The government’s lead anti-trafficking official remained the Special Envoy for Children’s and Migrants’ Rights, who steered a staff of five under the Office of the Prime Minister and was responsible for coordinating efforts on migration, trafficking, and reintegration across federal and regional governmental jurisdictions. While the Office of the Special Envoy served as the Secretariat, and the FGS Ministry of Women and Human Rights and representatives from Galmudug served as the co-chairs of a technical task force on trafficking. During the reporting year, the task force met monthly and participated in an induction training on trafficking and smuggling and on a whole-of-government approach to curbing the crime. While anti-trafficking coordination efforts modestly improved during the reporting period, a lack of technical expertise and limited civilian judicial and overarching capacity hindered the Secretariat’s efforts to develop and coordinate effective anti-trafficking policy. The task force held an awareness-raising event along the border area with Kenya to highlight the International World Trafficking Day.

Similar to previous years, the government did not systematically gather or report statistics for trafficking victims, and reporting remained largely anecdotal. The government did not have standardized procedures to identify or refer trafficking victims to protective services at any level, and all levels of government relied fully on international organizations and NGOs to provide victim assistance, protective provisions, and reintegration services. The FGS did not possess sufficient financial assets to provide direct services or auxiliary support to organizations assisting victims and vulnerable populations. International NGOs provided the Somaliland Immigration and Border Control agency with two buses to transport migrants and trafficking victims from remote to more populated areas where they could be provided with services. Trafficking victims in Somaliland received assistance at an international organization-run Migration Response Center (MRC) in Hargeisa and another MRC in Bosasso in Puntland until the MRC could reunite them with their respective families. Neither facility was dedicated solely to trafficking victims and instead provided services broadly for the vulnerable transiting migrant population. However, the international organization responsible for screening at MRCs reported some potential trafficking victims comprised an undetermined proportion of individuals who received assistance there. Puntland authorities maintained a regional referral mechanism for trafficking victims with support from an international organization; however, the extent to which officials employed it during the current period was unclear. Victim support varied significantly across the country, and specialized care was sporadic due to limited practitioners in-country, and, beyond the scope of the MRCs, victims had irregular access to protective provisions. Authorities routinely detained potential victims for immigration violations, to include possession of fraudulent visas; however, the government allegedly screened some detained individuals for trafficking at ports of entry, particularly in Mogadishu. In Somaliland, immigration officials claimed to have identified more than 300 Ethiopian migrants who were potential trafficking victims during the reporting period; it was unclear if the regional government provided any with care or repatriation. The government did not have a legal alternative to the removal of foreign trafficking victims from Somalia to countries where they may face hardship or retribution.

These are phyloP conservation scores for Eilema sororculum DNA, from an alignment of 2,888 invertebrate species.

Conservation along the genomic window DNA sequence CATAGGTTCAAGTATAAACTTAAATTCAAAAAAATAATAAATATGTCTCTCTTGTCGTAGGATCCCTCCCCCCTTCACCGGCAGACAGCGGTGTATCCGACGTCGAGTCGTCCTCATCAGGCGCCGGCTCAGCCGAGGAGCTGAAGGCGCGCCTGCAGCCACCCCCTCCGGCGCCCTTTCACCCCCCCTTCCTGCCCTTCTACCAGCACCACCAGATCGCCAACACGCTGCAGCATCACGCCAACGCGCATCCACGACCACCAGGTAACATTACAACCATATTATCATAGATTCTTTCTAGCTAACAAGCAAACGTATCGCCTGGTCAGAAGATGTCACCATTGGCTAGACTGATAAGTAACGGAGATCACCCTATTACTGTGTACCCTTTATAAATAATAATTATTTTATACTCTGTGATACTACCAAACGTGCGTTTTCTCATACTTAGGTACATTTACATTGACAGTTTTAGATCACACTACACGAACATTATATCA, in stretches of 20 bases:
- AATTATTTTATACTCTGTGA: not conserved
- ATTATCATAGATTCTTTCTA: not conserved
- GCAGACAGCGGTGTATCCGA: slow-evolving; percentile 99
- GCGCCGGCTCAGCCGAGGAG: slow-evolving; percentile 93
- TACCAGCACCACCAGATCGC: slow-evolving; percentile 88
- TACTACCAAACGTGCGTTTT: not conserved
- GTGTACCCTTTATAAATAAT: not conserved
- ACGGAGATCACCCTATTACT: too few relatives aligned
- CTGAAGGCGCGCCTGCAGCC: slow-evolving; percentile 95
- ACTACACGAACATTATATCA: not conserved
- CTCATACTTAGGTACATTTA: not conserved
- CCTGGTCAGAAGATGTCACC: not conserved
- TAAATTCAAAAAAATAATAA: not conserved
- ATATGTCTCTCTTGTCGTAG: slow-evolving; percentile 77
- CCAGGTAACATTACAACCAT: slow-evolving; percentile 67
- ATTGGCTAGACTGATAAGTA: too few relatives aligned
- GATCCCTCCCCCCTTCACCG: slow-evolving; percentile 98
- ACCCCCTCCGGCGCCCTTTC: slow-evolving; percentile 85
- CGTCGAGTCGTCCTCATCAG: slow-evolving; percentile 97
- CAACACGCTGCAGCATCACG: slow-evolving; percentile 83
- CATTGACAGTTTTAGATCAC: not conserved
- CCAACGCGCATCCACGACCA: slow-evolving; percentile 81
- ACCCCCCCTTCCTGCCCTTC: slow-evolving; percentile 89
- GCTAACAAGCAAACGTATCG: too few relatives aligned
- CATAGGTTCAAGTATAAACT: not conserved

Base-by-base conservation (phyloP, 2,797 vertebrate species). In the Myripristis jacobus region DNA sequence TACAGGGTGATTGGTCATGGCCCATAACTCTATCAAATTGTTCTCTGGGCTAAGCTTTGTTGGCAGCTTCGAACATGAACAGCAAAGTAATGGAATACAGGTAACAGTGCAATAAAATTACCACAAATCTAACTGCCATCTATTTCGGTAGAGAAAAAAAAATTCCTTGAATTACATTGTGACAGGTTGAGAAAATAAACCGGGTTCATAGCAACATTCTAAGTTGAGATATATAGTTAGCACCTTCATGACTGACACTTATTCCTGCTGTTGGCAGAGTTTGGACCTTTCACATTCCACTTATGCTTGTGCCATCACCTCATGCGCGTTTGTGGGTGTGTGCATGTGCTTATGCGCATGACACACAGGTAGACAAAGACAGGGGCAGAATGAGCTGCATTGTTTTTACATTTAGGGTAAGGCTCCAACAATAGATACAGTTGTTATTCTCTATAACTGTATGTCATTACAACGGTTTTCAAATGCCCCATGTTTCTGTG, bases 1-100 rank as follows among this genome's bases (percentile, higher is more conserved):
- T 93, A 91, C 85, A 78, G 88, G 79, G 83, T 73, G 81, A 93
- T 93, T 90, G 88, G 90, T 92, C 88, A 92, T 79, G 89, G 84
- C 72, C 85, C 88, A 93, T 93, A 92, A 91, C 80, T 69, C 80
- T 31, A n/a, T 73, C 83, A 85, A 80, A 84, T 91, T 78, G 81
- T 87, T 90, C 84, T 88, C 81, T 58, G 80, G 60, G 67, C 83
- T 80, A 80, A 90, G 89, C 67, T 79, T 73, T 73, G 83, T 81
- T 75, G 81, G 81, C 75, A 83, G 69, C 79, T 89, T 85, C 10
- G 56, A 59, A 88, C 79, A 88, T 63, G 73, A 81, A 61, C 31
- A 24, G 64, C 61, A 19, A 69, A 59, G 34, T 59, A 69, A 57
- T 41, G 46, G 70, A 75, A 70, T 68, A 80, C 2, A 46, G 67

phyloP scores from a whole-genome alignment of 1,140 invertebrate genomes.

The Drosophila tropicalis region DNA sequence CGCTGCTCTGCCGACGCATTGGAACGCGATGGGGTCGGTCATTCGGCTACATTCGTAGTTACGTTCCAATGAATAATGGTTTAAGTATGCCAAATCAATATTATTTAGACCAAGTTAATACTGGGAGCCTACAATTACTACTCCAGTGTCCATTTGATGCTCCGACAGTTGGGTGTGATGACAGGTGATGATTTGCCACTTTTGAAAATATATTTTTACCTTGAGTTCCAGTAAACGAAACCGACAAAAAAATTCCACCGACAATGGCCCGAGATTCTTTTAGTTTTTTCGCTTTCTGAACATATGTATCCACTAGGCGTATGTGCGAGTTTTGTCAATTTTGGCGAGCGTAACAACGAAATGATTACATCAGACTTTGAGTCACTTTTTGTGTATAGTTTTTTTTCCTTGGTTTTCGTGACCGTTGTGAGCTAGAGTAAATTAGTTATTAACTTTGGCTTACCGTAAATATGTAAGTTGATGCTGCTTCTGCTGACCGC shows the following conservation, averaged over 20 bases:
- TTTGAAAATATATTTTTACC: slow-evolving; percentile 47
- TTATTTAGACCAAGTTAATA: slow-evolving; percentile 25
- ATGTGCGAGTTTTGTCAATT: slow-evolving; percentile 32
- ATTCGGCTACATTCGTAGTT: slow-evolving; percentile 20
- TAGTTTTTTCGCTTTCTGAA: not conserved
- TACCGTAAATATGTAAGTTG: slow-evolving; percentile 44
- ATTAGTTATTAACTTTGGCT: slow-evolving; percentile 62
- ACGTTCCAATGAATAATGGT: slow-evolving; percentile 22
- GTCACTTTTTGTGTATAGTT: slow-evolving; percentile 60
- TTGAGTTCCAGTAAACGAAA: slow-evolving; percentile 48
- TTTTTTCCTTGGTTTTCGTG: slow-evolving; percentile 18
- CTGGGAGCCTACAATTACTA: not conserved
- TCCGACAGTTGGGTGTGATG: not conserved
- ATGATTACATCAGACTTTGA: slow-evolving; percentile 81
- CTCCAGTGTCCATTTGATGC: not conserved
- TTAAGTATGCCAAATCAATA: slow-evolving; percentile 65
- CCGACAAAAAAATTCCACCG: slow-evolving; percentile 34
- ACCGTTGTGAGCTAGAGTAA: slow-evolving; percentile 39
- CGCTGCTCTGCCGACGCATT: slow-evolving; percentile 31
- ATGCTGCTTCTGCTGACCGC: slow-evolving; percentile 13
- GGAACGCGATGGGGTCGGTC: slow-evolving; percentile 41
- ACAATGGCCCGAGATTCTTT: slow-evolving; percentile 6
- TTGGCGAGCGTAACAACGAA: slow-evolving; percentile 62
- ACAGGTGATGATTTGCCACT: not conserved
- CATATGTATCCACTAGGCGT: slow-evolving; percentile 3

Authorities across Somalia demonstrated minimal efforts to prevent trafficking during the year. During the reporting year, the Office of the Special Envoy developed a strategic, quasi-national action plan that outlined three priorities: policy, coordination, and outreach. The FGS held multiple campaigns across Somalia to elevate awareness and promote the roles of first responders in identifying and referring victims to relevant authorities. In cooperation with an international organization, the government organized an anti-trafficking event in Galkayo, which reached an unknown number of individuals. During the reporting period, the FGS, in consultation with organizations representing employers and employees, finalized a national employment policy to guide the creation of jobs, and a draft national labor code on responsible labor practices, to include the prohibition of forced labor. Authorities across Somalia did not make any discernible efforts to reduce the demand for commercial sex. The government did not provide anti-trafficking training for its diplomatic personnel. Somalia was not a party to the 2000 UN TIP Protocol.